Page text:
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Cape Cods are space-efficient homes. But while the square footage in them is all put to good use, a growing family can find that space limiting. So when Karen Lee Johnson decided to renovate her Hartland home, the plans included an addition.

Her work on the renovation was recently honored in the annual design competition of the Wisconsin Chapter of the American Society of Interior Designers (ASID). The project took a silver award.

Held at the Broadway Theater in the Third Ward, the awards ceremony was attended by “ladies dressed to dazzle and men in designer suits,” she said. “The work that garnered the awards was dazzling too, in the eyes of the individuals that hired the designers,” said Lisa Rolenc, the Wisconsin chapter’s PR co-chair.

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“The winners were evaluated on their talent, work, originality, and project description,” she said.

Mary Meinz of Peabody’s Interiors won a gold award for her work on a Richfield residence.

Winners of silver awards were Meinz and her follow designers at Peabody – Greg Holm and Geneane Francour, for their design of a Symphony Showhouse loft; Johnson, who runs a design firm bearing her name, for creating a renovation design of her own home in Hartland; Peabody’s Donna Sweet for her work on a six-bedroom, trailside home in Colorado; and Peabody’s C.J. Mueller for her renovation design work for a condo residence in New York City.

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Mueller also won a bronze award for a renovation design for a home on Milwaukee’s East Side. Other bronze award winners were Hallie Weissman Cohn, of Lise Lawson Interior Design, for her kitchen design for a home in Shorewood; Jane Klein for her work on a riverwalk residence in Milwaukee; Linda Moses, of Plunkett Raysich Architects, for her work on a 1522 on the Lake condo, and Lisa Anne Minneti of Peabody’s for her work on a residence in Elm Grove.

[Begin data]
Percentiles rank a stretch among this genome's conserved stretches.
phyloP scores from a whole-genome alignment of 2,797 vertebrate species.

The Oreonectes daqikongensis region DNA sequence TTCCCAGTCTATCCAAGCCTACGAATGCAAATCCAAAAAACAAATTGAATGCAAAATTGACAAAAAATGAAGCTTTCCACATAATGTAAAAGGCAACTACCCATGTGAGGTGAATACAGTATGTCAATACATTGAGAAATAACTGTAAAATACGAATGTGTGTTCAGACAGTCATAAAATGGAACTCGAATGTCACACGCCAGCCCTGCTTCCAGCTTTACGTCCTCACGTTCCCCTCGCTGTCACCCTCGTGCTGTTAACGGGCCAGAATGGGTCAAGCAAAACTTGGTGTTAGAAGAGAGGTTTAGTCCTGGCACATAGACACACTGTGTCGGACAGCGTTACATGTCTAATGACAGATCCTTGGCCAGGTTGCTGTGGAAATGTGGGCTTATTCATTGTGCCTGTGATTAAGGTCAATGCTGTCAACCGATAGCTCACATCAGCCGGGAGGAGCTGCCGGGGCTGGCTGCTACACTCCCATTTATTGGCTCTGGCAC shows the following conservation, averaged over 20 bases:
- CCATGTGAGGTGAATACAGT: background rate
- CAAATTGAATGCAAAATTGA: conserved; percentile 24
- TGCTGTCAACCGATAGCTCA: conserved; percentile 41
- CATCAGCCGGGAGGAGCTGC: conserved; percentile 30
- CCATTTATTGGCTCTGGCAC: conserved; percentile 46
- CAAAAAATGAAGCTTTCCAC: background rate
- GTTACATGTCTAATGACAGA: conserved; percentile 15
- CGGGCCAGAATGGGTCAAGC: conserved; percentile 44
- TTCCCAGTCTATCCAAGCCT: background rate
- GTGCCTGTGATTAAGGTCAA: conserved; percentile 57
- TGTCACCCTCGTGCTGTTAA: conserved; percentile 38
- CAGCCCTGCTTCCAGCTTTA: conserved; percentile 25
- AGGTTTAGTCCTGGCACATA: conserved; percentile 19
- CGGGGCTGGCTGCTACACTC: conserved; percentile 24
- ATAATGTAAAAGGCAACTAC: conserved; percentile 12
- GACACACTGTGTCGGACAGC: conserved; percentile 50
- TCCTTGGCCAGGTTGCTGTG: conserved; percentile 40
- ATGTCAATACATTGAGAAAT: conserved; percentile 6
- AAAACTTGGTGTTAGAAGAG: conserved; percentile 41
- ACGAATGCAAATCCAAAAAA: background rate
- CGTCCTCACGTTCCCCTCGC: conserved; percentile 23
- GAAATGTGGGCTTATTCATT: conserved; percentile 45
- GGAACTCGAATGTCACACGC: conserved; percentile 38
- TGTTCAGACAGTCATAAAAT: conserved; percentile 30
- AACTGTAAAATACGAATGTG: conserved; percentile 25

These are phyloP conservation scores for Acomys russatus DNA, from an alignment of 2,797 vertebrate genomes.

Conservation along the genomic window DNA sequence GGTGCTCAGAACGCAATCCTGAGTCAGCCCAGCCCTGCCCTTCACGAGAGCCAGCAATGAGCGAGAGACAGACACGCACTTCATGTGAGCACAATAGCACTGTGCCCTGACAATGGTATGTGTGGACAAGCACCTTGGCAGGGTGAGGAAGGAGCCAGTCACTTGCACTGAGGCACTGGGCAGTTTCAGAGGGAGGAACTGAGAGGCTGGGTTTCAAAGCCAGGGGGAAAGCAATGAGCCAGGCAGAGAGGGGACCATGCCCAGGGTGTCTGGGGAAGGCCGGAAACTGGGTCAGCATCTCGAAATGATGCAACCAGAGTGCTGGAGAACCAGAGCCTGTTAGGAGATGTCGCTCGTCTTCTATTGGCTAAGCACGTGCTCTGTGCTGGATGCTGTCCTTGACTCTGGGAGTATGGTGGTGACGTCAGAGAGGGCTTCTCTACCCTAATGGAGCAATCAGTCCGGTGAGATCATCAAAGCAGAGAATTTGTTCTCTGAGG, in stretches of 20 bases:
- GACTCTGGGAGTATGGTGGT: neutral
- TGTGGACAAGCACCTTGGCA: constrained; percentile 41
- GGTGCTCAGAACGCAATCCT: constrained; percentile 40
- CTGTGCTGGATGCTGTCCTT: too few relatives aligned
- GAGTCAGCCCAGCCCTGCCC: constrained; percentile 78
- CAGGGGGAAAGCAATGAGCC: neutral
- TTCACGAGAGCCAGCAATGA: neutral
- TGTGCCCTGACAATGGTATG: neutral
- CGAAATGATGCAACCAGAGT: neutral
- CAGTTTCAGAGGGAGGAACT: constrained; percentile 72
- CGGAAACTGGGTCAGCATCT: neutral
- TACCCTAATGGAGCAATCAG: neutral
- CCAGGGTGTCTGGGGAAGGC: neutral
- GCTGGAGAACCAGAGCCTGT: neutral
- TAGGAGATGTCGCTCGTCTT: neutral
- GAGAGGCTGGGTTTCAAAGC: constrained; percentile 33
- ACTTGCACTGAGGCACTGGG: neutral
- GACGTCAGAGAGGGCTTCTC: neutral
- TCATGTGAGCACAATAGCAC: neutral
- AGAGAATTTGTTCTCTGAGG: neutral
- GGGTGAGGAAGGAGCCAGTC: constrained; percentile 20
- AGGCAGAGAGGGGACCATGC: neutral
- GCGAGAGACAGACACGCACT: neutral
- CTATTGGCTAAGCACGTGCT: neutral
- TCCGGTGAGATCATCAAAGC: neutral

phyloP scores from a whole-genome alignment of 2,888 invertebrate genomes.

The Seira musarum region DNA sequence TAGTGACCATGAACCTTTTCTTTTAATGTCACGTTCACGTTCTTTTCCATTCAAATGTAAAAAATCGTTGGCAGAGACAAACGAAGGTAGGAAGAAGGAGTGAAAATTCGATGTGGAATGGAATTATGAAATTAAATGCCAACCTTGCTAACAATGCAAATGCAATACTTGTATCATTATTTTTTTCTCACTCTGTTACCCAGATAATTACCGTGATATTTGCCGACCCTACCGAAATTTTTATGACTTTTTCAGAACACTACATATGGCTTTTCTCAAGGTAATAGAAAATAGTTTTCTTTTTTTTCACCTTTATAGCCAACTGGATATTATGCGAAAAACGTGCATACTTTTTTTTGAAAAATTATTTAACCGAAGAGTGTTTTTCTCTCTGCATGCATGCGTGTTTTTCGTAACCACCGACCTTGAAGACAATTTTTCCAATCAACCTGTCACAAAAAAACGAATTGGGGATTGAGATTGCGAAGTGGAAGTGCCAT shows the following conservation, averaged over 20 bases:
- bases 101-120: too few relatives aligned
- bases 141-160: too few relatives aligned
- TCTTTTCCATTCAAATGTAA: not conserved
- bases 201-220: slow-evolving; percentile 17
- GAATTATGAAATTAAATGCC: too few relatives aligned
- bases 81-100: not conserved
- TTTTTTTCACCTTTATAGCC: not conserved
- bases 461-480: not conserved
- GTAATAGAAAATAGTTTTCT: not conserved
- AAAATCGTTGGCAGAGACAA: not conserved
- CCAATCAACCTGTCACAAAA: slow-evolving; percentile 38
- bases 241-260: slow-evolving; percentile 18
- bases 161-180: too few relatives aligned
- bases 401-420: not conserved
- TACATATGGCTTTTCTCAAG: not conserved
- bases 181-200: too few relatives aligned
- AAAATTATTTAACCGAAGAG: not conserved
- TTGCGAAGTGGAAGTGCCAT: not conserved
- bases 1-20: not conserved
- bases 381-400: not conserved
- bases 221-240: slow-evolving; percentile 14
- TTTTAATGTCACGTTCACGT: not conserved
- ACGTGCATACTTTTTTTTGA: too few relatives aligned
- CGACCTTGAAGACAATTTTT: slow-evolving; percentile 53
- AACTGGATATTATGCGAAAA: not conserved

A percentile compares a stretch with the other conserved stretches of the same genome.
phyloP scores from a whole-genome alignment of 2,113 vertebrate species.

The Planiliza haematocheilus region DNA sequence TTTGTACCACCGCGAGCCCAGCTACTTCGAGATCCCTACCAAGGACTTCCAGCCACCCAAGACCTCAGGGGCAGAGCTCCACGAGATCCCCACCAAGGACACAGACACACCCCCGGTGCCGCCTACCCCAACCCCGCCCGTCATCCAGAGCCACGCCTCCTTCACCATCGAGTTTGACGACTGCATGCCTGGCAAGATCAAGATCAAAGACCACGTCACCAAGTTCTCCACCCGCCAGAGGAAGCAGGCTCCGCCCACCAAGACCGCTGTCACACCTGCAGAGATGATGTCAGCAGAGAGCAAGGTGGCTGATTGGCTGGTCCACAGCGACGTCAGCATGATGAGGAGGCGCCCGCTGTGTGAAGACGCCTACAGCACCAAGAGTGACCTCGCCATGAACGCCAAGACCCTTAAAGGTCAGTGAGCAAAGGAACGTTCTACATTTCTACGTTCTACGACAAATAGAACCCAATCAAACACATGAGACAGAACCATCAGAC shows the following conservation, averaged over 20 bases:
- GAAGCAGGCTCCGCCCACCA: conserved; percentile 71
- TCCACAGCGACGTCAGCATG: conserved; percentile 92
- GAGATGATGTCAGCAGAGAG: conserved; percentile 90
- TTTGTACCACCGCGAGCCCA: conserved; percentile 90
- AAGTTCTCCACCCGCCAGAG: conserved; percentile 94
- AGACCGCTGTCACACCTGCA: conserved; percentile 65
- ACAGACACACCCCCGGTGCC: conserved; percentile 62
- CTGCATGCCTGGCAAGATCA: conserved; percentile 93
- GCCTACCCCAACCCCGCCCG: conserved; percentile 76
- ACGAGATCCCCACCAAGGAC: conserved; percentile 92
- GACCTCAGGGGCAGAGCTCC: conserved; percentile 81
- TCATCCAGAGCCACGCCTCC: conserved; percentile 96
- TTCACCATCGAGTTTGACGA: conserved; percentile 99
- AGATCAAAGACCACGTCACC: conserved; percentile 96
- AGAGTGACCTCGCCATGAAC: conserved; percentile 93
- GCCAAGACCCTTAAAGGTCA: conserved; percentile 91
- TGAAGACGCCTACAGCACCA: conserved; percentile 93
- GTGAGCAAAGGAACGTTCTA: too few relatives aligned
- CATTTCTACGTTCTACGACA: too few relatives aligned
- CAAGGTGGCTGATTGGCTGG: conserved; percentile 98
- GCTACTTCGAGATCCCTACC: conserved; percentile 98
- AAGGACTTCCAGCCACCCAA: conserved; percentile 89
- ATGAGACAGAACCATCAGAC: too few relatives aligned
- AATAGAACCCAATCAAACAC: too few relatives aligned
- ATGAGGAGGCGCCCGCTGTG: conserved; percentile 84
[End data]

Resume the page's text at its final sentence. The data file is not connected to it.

Johnson, who remodeled her own home, has been in the design business for about six years. “We bought our three-bedroom house, a traditional Cape Cod, about three years ago and it was in dire need of updating. We wanted to renovate and, fortunately, the land afforded us the opportunity to increase the space. We decided to put in a main floor master suite, increase the size of the kitchen and add a family room, screened porch and offices for both myself and my husband. We have 13-year-old twin boys and this allowed them to have their own rooms.”

Johnson said she and her husband wanted a “trademporary” look that would combine traditional style and contemporary style.

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“We wanted a contemporary look but didn’t want to discard our antique treasures and furnishings,” she said. “And since we’re about a block away from Nagawicky Lake, we wanted a formal/casual weekend cottage feel. We used such details as wainscoting, painted white woodwork and trim. I’m into color, so light woodwork enabled me to utilize color in several spaces.”